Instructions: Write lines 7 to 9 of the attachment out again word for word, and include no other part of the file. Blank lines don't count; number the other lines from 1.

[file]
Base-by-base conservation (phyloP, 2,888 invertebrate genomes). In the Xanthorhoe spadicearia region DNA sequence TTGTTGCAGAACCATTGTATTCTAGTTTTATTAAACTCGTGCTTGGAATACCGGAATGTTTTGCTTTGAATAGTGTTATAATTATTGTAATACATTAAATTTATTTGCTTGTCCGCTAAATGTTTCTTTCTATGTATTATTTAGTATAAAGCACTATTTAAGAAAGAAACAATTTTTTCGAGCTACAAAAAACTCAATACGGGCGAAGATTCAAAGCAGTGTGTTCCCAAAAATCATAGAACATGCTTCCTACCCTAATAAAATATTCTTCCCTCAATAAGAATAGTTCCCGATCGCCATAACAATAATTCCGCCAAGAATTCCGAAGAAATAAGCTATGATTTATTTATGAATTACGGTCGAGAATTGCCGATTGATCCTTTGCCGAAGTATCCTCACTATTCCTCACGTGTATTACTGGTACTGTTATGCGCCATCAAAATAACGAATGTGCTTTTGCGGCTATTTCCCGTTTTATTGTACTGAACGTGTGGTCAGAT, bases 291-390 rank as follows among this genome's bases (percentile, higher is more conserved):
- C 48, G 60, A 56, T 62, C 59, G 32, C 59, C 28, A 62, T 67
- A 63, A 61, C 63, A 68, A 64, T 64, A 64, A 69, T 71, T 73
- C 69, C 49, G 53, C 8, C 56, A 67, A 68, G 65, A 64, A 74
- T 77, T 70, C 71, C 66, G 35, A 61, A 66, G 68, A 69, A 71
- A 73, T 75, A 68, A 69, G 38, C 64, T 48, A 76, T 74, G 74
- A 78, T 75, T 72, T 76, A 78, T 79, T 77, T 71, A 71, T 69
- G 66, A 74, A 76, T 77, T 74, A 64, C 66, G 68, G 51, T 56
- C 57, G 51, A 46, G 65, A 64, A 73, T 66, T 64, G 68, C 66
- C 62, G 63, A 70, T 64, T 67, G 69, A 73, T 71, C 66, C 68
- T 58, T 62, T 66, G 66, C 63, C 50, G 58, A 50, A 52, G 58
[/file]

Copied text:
- A 78, T 75, T 72, T 76, A 78, T 79, T 77, T 71, A 71, T 69
- G 66, A 74, A 76, T 77, T 74, A 64, C 66, G 68, G 51, T 56
- C 57, G 51, A 46, G 65, A 64, A 73, T 66, T 64, G 68, C 66